No Ghosts, but Plenty of Charm: Hitting the Haunts in Old Savannah
They say Savannah is the most haunted city in America, and that may be true. But no matter how plentiful they are, those Southern ghosts sure are shy. Or, maybe bars weren't the best places to be looking for them.
I took my wife to Georgia's coolest city for her birthday. It was a short weekend trip, but the mild weather, laidback vibe, and friendly folks were exactly what we—angry, anxious New Yorkers—needed to forestall winter's icy lockdown. If you've never been to Savannah, I can't recommend it highly enough.
We spent the weekend at the Mansion on Forsyth Park, arguably the city's best hotel (above), where the service and room rivaled any number of Four Seasons and St. Regis properties we've enjoyed over the years. Though it was built within the last 10 years, the 126-room red brick building fits seamlessly in the historic district. Which didn't come easy: the bricks, we were told, were sourced at great expense to match the existing namesake structure, a 19th-century turreted mansion overlooking, yes, historic Forsyth Park. That original building now houses 700 Drayton, an exceptional "low country" restaurant serving up modern twists on classic Southern favorites under the direction of executive chef Michael Semancik (who actually did a stint at New York City's Blue Ribbon Bakery).
But back to the ghosts. We spent most of Saturday acting like tourists. Which is to say, exploring Savannah's famous squares and wandering through quiet graveyards thick with Spanish moss. (But no, for the love of god, nothing associated with Paula Deen.) After sunset drinks and snacks at the Bohemian Hotel's airy, jazzy rooftop bar, we ambled to the Moon River Brewing Company to join a haunted pub crawl. The first stop was, conveniently enough, Moon River's second floor, said to be haunted by ghosts that regularly pester the employees. Truth be told, it was spooky. But no sightings.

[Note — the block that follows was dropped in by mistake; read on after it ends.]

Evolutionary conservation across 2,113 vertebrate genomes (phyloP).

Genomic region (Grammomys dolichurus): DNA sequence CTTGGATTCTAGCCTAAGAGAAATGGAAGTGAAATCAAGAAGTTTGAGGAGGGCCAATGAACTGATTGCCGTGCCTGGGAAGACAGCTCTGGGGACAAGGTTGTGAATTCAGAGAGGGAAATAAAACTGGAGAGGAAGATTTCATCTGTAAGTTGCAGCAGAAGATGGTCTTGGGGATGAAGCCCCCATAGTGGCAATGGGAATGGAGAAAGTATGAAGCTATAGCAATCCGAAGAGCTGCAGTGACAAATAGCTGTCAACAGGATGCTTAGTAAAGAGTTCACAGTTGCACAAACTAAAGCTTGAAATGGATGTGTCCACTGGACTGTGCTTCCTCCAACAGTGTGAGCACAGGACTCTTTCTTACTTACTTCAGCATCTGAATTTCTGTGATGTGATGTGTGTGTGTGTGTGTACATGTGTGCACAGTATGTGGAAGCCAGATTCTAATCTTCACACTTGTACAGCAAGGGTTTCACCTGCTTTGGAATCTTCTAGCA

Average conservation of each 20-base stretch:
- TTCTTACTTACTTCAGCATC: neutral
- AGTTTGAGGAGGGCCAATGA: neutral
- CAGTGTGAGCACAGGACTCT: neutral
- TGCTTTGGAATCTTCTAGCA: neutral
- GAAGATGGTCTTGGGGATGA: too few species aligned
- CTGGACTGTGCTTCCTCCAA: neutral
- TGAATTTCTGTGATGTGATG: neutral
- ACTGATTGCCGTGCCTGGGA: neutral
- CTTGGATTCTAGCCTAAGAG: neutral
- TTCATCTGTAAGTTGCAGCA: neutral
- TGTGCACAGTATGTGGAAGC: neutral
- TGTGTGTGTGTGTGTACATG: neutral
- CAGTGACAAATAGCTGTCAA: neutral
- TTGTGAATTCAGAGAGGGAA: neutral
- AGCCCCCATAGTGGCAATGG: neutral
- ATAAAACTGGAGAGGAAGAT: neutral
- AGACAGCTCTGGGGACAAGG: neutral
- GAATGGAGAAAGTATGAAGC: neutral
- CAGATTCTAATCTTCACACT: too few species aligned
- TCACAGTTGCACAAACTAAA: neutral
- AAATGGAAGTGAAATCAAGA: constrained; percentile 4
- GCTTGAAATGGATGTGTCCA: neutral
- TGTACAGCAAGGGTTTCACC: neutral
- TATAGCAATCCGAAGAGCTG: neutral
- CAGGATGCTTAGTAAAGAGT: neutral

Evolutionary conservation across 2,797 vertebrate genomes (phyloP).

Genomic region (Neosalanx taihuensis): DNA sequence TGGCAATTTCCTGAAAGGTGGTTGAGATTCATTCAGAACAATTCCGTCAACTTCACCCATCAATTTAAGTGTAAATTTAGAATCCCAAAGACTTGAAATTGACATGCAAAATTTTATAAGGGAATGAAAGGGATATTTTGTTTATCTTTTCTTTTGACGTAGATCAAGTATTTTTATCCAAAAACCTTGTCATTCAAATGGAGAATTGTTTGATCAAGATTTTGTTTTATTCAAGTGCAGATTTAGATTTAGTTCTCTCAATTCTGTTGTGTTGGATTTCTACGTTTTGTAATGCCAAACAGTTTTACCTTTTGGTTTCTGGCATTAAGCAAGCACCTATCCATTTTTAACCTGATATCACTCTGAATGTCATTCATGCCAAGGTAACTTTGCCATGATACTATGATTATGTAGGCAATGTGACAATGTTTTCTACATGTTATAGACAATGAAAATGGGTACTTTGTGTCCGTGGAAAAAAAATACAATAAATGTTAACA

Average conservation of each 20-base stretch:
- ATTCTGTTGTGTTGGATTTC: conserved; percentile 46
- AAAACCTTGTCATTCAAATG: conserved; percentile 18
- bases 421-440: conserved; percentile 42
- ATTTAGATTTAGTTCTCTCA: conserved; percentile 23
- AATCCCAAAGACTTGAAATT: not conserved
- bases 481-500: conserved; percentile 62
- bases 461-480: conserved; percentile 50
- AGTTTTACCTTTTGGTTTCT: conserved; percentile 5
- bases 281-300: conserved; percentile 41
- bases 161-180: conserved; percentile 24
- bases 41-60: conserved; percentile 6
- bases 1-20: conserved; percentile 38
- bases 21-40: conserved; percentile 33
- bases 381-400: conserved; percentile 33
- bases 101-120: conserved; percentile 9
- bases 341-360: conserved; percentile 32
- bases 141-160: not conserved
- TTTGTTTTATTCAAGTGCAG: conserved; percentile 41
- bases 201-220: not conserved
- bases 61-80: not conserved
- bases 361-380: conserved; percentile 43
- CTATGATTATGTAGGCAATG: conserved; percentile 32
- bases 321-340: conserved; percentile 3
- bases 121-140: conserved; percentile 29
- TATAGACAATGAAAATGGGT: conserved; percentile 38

The second and third stops were a basement-level sports bar and a Scottish pub, respectively. The former once served as slaves' quarters, and now proudly features not one, but two beer pong tables (and the first cigarette machine I've seen in a decade). The latter is said to be haunted by... Oh, someone. Honestly, I don't remember the details—only that we didn't see any spooks, ghouls, wraiths or spirits. It didn't much matter. By the fourth stop on our pub crawl, we were convinced that Savannah was the greatest city in America. If not for its timid ghosts, then for its legal to-go cups. Plastic only, 16 ounces or less, try not to wander into traffic.
We had every intention of visiting Savannah's greatest ghostly attraction, Bonaventure Cemetery, on Sunday morning—but we'd had enough exploring for one weekend. Instead, we booked a couple's massage at the Mansion's Poseidon Spa and followed that with a delightfully boozy brunch at 700 Drayton. Even with a connecting flight through Atlanta, we were back in Brooklyn with enough time to get a full night's sleep.